Matthew R. Brady is the producer of Sundance feature, Emanuel and the Truth About Fishes, which is playing in the U.S. Dramatic Competition section at this year’s fest. Jessica Biel, Alfred Molina and Kaya Scodelario star in the film.
Here’s the synopsis:
Emanuel [Scodelario], an acerbic but sensitive teen, lives with her father and stepmother. She’s on the verge of another birthday—a day she has never cared for since her mother died giving birth to her—when the mysterious Linda [Biel], a young and hip mother, moves in next door. Intrigued by Linda’s striking resemblance to her late mother, Emanuel begins to babysit for Linda’s newborn daughter. As Emanuel and Linda spend more time together, they develop a bond that becomes deeply entwined in a surprising secret Linda harbors.
Brady is an Emmy award-winning producer. His production company, MRB Productions produces content across all media channels and specializes in independent features, television shows, sports promos and commercials. Matthew is our guest blogger today and talks about why he wanted to produce Emanuel and how the story and business model of Muriel’s Wedding, inspires his work. Please welcome, Matthew R. Brady.
I was so thrilled to be asked to participate in a blog, especially about one of my favorite companies – Miramax. I think the dream in Hollywood is to make a film and have a company like Miramax select it for distribution. It’s one of my dreams anyway!
I am not a director, writer, or an actor. I am a businessperson and filmmaker. When I look at a script, I ask if this is a story that I would want to tell, and simultaneously from a business perspective, is this a story people will want to pay money to watch. I ask myself how I can make this a win-win, financially and aesthetically, for everyone – our creative participants and our financial participants as well. A film can be fantastic, yet no one sees it, and the exact opposite can happen, in which a film is terrible and yet everyone sees it.
In addition to being the producer of Emanuel and the Truth about Fishes, I also own a production company, MRB Productions. MRB is a company where, at the bottom line, we get film and television projects made. Clients or friends come to us with an idea, script, or concept, and a dollar amount attached (sometimes realized, sometimes not), and it’s our job to make their dream a reality. We find locations, crew, lights, cameras, and help to negotiate all deals – and do everything and anything we need to do to get the film made.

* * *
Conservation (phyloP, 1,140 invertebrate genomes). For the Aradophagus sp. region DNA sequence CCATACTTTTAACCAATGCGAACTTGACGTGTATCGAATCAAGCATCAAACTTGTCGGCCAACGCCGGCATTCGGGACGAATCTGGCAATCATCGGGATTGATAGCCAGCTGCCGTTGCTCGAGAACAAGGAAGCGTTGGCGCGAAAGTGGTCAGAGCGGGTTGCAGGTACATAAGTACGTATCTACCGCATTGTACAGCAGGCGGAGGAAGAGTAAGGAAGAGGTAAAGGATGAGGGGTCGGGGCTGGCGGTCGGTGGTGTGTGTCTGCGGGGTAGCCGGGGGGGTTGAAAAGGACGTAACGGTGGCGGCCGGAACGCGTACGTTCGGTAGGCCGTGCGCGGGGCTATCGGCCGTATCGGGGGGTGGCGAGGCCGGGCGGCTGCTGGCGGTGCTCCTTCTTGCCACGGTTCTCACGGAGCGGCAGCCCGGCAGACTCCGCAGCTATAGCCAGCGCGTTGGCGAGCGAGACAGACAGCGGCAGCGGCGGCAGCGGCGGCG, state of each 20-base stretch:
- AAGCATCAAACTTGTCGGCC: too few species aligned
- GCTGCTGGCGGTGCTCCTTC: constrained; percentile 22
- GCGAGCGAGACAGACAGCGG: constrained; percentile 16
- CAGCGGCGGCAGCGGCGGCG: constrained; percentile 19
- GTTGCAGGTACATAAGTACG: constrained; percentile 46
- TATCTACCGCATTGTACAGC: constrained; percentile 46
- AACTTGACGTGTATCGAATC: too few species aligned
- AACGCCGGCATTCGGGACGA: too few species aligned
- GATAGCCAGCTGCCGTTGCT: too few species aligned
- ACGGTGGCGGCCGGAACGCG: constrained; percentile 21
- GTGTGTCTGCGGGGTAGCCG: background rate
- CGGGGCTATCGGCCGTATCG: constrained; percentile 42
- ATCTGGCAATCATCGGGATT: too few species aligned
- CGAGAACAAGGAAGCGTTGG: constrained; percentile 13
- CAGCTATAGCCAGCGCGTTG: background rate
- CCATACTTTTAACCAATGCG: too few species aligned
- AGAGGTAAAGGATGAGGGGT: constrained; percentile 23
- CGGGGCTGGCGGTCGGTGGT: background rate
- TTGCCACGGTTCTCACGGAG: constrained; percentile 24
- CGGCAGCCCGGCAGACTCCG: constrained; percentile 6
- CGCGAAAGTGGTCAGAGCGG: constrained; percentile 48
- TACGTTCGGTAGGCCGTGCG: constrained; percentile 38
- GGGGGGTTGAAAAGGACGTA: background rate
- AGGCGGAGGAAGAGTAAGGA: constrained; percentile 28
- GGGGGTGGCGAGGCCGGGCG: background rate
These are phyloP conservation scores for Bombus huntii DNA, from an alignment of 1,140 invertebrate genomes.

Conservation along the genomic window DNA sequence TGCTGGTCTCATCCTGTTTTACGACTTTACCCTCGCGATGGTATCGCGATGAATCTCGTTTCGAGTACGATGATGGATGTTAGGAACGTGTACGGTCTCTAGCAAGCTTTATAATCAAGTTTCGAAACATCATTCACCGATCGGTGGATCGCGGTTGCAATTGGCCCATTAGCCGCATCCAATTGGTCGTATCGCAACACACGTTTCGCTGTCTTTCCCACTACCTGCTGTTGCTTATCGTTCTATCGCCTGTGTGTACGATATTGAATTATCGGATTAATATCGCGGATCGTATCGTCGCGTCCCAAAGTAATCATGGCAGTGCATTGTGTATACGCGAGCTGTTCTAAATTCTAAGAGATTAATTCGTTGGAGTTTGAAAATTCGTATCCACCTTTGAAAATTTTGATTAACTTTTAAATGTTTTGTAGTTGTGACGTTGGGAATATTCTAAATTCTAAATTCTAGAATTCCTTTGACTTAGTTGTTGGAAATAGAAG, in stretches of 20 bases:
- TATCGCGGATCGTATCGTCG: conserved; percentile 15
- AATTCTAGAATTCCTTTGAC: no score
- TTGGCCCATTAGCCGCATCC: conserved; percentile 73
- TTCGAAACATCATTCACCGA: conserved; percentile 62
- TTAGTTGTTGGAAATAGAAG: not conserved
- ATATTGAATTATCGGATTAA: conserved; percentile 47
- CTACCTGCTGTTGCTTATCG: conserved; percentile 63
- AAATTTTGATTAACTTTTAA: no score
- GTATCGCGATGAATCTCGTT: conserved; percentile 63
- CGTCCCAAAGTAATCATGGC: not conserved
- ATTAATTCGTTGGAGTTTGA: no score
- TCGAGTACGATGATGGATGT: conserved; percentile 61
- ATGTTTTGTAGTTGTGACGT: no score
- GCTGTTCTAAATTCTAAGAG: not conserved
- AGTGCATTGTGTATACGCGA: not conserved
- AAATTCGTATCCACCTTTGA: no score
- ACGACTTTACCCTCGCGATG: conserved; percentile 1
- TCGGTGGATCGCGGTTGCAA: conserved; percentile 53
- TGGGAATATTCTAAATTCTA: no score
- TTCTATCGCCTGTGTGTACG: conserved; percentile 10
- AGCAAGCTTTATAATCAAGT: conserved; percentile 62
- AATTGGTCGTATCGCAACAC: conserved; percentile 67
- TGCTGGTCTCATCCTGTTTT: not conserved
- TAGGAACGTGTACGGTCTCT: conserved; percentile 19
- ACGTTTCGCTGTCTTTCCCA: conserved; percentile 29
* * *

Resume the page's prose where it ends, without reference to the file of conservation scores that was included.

When a mutual friend introduced me to Francesca Gregorini [writer/director] and she handed me the script for Emanuel and the Truth about Fishes, it was exactly what I wanted — something that was indie, different, exciting, not overtly commercial, but a story to which anyone could relate. One of the main messages of this film is essentially about the lengths that people will go to escape a significant loss — and who can’t relate to that? And the lead characters are these three amazing women. The women are all so different, but the audience can identify with at least one if not all of them. They see a little bit of themselves in each one of them.
When I think back to one of my favorite Miramax films, it’s very easy for me to remember how I was inspired by movies like Muriel’s Wedding. I can compare both the story and business model behind Muriel’s Wedding to Emanuel and in some ways, my hope for Emanuel’s success trajectory. (Albeit our film is in no way a musical or a comedy, quite the opposite entirely, yet there are still many parallels.)
In Muriel’s Wedding, you are struck by this adventure inside a woman’s psyche — a woman who might be a little bit nuts and living in a fictional town somewhere in Australia. Even though this woman is an eccentric misfit (to put it mildly), you can totally identify with her. Who doesn’t want to flee after a crisis – escape their family, move to the big city, change their name by one letter, and start anew? Something terrible happens and the lead character has to escape to help heal herself. Anyone who has ever had a crisis can identify with that primal need. Or even just a bad day or embarrassing situation. We’ve all wanted to escape at some point.